3. Indeed, it was a 2 story extension, sizeable but not on the scale of this. However he's experienced, smart and enthusiastic. We dealt with plenty of curve balls together hidden sewers, build over agreement, deep footings etc. We got through it. We're not that close anyway 😁 That's interesting, and also slightly unnerving. When I say swimming pool - in the '£300k' (which admittedly i've pulled out of my ass), I'm nut budgeting the actual pool in that or even the hole in the ground - just the room to house it, which will be on the bottom of the 3 floors. So I'm hoping that given we're doing 3 stories will help. The garage and annexe will be combined, with the bedrooms above the garage, again looking at savings there. No idea on my m2 yet until I get some plans, but looking at yours, that's about £1400 / sqm just for the shell? Is this 2 stories? Ex VAT also assuming it's a new build? We'll need to get the plans and discuss with the builder before I have any idea where I am, there are certainly going to be tradeoffs. The reveal deal is also what I was concerned about, especially on a wide cavity. I had a quick research. Suggestion looks to be boarded with ply, and foamed for airtightness, and some more detailing I'm yet to understand. What kind of ties did you use? Are basalt a requirement due to the bridging or is it not worth it? So overall judging by the responses here, there hasn't been a suggestion of going timber frame which I expected to be honest. So this has kind of validated my traditional wall build up a little more, even at a wider cavity. I just need to nail down the slab, roof and junctions.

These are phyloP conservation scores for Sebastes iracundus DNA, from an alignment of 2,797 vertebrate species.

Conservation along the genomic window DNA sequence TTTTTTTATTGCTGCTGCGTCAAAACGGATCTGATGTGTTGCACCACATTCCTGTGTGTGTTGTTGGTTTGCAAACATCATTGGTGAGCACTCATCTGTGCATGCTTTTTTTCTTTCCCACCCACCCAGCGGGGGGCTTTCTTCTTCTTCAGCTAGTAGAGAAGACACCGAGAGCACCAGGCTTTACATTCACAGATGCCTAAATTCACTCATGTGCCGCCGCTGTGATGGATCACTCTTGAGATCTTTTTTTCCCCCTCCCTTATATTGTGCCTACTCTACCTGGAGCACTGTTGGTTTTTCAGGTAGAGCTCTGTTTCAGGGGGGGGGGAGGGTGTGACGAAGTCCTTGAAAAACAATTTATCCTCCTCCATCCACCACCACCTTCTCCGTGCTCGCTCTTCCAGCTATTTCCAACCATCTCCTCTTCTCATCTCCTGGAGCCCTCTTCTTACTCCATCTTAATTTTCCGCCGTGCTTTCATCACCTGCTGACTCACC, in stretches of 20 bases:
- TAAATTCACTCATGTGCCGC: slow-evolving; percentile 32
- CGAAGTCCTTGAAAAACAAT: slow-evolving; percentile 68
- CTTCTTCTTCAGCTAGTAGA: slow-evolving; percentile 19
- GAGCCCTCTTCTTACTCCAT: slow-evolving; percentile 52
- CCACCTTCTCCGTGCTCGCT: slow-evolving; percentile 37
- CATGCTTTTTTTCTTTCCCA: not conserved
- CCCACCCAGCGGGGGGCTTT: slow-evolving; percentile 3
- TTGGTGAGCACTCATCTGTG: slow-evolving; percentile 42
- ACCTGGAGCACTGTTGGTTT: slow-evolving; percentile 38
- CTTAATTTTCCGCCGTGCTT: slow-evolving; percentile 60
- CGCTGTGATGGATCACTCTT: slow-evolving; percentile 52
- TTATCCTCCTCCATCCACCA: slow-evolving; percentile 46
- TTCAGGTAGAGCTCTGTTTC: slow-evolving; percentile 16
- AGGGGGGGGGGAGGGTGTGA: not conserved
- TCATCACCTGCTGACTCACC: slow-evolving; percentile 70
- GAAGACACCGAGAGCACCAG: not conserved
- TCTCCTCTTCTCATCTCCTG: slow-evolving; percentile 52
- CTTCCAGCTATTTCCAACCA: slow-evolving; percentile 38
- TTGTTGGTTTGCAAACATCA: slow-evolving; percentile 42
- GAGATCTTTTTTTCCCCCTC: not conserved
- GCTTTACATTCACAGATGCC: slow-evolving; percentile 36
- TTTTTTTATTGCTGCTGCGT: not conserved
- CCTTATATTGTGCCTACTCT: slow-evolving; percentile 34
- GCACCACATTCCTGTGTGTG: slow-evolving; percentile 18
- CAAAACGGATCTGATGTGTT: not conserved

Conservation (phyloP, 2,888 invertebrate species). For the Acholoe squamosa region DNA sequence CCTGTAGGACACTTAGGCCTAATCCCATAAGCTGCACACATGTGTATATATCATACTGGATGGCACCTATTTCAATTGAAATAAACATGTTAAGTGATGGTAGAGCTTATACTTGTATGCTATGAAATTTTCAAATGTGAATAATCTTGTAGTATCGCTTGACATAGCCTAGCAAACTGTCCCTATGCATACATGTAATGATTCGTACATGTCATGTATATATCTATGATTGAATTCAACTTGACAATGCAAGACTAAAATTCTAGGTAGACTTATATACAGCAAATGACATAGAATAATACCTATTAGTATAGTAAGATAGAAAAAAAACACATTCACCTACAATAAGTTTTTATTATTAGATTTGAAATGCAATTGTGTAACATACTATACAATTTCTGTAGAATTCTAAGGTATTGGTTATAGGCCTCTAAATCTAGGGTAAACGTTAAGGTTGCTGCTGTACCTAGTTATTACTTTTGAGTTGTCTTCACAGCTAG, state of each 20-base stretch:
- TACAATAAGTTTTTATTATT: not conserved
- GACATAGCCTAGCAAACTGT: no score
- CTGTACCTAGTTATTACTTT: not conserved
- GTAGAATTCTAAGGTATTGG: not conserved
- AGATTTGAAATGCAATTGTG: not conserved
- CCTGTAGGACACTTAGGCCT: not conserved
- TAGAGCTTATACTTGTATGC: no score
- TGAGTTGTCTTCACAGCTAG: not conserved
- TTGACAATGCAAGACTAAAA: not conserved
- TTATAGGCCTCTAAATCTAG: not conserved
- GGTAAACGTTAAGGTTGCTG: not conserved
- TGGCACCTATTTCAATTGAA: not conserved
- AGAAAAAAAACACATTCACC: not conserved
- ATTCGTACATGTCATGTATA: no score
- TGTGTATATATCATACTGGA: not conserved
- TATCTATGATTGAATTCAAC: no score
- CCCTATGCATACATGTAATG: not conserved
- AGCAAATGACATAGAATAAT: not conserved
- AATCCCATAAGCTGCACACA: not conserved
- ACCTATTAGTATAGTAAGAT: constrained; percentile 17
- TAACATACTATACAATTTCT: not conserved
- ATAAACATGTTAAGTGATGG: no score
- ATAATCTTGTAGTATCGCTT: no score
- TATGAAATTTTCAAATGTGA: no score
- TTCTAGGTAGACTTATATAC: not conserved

4. Thank you all for your replies. Location is South East. Right now there isn't a budget because I have no idea what to expect. I also plan to, if needed, draw this out over several years while the money comes in, doing what I can myself to complete it. In my mind, circa £300k to get it watertight (foundations/slab/walls/glass/roof) would be amazing, but I have no idea if this is even close to realistic. It's been 10 years since our last house when we built a sizeable extension, so my point of reference is some what out of date. GSHP - understood from all of the comments above to avoid. I have about an acre of land I could install into, and I was going to buy and old digger and let my retired Dad loose on it for a few weeks, but by the sounds of it that still won't make up the price difference. Batteries I already have 30kw (got a pallet job lot from China a few years ago, so was cost effective). So generally no huge issue with going to a 200mm - 300mm cavity in terms of construction cost? Wider the better? I must admit I would like to avoid PIR on the inside and keep the service void clear for... services. Understood - I think the preferred method will be EPS beads pumped in, avoiding cavity batts. I'm most likely going to be using a specific builder who is a family friend and who I have worked with before. They are by no means knowledgeable in this area, but I'm aiming to provide the design/input and have them implement it (properly), which is why I'm trying to get an idea of what system to base the design from. The slab and the roof designs are what is troubling me the most at the moment, knowing which direction to go in.